Why Fast Food Commercials Should Be Banned

We don’t allow liquor and cigarette companies to advertise on television. So why should we allow fast food commercials?

Since fast food advertising plays a major role in the childhood obesity epidemic, a ban on fast food commercials might reverse the trend. In fact, past research has shown that a ban on fast food advertisements would cut number of overweight children ages 3 to 11 by 18% and drop the number of overweight adolescents ages 12 to 18 by 14%.

The good news is that kids are seeing fewer commercials for cookies, candy bars, and sugar-sweetened beverages. But the bad news is that the number of children who saw TV commercials for fast food dramatically increased between 2003 and 2007, according to an article appearing in the September print edition of the Archives of Pediatrics & Adolescent Medicine.

Surprisingly, public opinion — at least in England — favors limiting junk food ads on TV. Some 60% of parents thinks commercials for junk food should be restricted, according to an opinion poll by Manchester-based health campaigners Our Life.

The latest study shows that fast food ads increased from 2003-2007 by 5 percent for 2-5 year olds, 12 percent for kids 6-11 and 20 percent among the 12-to-17 year olds.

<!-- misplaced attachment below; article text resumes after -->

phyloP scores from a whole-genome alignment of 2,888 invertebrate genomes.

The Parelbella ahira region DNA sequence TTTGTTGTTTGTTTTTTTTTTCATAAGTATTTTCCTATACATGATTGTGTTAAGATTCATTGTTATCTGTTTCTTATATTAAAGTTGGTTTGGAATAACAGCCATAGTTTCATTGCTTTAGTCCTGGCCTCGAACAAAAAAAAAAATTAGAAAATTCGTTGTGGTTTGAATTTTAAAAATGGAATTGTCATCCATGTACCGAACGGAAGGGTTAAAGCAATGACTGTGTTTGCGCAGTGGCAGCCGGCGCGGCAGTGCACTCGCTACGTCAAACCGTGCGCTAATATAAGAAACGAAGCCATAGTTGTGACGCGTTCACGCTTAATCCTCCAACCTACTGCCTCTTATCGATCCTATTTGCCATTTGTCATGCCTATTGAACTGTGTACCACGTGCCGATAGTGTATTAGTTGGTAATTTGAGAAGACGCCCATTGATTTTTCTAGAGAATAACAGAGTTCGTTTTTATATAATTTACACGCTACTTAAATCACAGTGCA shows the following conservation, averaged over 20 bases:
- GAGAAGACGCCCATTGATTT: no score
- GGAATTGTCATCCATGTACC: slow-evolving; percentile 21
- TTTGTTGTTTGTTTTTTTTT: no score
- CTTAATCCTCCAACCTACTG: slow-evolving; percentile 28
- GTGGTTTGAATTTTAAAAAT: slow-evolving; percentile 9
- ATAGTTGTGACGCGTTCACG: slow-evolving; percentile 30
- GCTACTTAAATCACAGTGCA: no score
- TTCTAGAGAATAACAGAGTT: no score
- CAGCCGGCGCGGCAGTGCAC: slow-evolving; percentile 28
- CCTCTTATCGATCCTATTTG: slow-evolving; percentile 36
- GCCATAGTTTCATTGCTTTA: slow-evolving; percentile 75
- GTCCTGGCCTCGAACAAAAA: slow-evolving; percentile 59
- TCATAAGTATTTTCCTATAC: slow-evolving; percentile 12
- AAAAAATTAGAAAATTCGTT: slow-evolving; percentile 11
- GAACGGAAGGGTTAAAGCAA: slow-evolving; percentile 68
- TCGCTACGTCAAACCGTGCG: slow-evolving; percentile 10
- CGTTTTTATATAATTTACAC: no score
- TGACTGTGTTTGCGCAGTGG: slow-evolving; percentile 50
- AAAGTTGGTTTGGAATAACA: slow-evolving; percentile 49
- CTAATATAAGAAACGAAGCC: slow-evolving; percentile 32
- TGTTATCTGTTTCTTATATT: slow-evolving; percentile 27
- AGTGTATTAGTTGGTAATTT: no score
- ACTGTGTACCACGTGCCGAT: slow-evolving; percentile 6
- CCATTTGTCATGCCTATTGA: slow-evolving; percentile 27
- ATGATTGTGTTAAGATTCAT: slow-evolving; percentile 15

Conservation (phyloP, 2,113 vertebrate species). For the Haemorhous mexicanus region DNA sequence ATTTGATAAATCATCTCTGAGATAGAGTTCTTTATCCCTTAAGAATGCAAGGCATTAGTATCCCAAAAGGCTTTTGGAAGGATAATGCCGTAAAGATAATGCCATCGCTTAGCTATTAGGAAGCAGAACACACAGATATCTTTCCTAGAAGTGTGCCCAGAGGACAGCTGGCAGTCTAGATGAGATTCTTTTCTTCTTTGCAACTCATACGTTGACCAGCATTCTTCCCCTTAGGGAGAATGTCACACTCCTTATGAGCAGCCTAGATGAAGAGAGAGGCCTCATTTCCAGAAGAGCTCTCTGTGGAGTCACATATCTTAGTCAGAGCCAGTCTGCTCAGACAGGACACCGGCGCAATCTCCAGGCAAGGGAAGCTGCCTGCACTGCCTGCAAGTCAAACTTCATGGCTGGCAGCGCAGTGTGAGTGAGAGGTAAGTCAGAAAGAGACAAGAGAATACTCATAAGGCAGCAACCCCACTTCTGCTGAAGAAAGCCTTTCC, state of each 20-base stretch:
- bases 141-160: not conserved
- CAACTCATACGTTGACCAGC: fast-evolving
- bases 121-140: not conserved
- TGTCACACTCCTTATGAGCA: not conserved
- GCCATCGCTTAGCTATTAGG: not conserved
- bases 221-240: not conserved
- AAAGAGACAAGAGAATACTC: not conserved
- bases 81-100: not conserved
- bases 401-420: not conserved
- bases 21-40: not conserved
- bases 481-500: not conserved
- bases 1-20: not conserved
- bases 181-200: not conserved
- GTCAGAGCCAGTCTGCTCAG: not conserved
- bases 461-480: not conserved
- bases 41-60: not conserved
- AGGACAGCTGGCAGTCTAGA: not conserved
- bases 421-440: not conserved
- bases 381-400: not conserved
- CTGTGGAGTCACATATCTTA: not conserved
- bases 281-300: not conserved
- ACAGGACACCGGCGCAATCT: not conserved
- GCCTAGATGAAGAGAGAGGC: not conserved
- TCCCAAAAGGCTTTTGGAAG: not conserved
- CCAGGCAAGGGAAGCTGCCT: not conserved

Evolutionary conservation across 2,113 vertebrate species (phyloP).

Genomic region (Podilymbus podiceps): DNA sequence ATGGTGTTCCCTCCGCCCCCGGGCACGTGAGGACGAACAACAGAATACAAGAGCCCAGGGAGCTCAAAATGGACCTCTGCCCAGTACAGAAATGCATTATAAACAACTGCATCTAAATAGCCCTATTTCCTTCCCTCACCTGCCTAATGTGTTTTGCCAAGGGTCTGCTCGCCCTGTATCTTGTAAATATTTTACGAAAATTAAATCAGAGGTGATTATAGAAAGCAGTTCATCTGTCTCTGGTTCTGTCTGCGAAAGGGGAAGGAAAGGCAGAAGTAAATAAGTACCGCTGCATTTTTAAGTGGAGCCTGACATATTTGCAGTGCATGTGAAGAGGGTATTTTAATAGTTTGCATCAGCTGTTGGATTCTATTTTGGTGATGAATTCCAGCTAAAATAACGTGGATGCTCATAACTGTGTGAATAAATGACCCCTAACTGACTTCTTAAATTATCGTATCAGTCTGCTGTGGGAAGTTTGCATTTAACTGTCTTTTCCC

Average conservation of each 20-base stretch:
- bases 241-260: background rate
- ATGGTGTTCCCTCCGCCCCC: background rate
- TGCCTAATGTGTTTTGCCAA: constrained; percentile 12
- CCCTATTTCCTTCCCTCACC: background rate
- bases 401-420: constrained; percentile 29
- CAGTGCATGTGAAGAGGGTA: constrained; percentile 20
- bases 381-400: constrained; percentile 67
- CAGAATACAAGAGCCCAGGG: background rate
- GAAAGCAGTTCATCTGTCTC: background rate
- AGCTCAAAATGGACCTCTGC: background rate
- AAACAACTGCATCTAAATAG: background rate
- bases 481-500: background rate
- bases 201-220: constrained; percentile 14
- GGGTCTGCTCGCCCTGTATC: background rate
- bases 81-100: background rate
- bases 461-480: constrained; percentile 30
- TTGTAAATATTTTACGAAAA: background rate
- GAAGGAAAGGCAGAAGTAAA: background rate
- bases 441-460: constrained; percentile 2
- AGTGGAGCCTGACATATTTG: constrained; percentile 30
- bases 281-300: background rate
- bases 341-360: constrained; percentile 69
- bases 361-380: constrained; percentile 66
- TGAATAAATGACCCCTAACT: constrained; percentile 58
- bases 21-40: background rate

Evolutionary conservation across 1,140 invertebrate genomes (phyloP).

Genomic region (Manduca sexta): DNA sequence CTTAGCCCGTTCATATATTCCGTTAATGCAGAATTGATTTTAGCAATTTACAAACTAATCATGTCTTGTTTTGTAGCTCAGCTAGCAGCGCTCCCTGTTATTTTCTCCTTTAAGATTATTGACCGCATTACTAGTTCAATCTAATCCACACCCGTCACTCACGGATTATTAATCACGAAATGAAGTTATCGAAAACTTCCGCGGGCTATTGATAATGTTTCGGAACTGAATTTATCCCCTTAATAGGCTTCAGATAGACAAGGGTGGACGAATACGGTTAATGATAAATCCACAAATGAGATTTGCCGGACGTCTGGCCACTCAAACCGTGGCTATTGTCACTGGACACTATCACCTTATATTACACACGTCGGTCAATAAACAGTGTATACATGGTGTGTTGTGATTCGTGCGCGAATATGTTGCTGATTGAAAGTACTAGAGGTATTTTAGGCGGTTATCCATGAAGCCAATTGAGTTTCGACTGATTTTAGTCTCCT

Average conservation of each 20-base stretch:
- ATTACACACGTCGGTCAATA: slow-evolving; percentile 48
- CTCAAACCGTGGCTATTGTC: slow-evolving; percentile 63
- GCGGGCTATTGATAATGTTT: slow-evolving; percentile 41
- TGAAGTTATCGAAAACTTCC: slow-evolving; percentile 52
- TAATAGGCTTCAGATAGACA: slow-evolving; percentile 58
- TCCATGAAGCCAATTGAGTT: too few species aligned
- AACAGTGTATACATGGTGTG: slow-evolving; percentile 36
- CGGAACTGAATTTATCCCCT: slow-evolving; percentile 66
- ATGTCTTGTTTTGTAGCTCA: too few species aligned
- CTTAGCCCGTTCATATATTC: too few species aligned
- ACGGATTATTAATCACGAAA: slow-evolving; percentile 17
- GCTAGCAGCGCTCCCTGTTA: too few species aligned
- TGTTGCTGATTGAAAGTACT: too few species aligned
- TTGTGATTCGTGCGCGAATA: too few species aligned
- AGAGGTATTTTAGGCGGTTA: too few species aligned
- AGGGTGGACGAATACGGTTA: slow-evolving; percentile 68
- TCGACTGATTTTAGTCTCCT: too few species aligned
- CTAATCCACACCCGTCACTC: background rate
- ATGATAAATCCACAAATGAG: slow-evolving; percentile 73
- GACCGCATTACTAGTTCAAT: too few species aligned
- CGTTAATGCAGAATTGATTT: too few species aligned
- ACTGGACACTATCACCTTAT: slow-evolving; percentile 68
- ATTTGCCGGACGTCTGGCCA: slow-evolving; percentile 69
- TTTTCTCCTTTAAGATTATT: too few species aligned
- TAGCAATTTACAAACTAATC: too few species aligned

Disturbingly, black children saw 1.4-1.6 times as many food ads a day as white children did by 2007, according to the study. “African American children and teens had more than double the rate of increase in exposure to fast food ads compared with their white counterparts,” researchers wrote. Researchers used television ratings data from Nielsen Media Research for the calendar years 2003, 2005 and 2007 for the study.

Toddlers now see more commercials for McDonald’s than teenagers do and they are an easily influenced target group. Young children recognize brands and tend to want the products they see on TV (any parent can tell you that). And we all know by know that if you eat only what you see advertised on TV, you won’t be very healthy.

But as with the recent proposed ban on toys in McDonald’s Happy Meals, the question is: where does parental responsibility fit in? Sure, it’s ultimately, the parents’ job to say “no” when their kids are nagging them for fast food. But clearly, that system isn’t working. The childhood obesity epidemic is getting so extreme that extreme action needs to be taken.

What do you think? Should fast food commercials be banned — or at least limited — especially during children’s programs? Or is it up to parents’ to monitor what their kids eat?

Photo: flickr/cfinke

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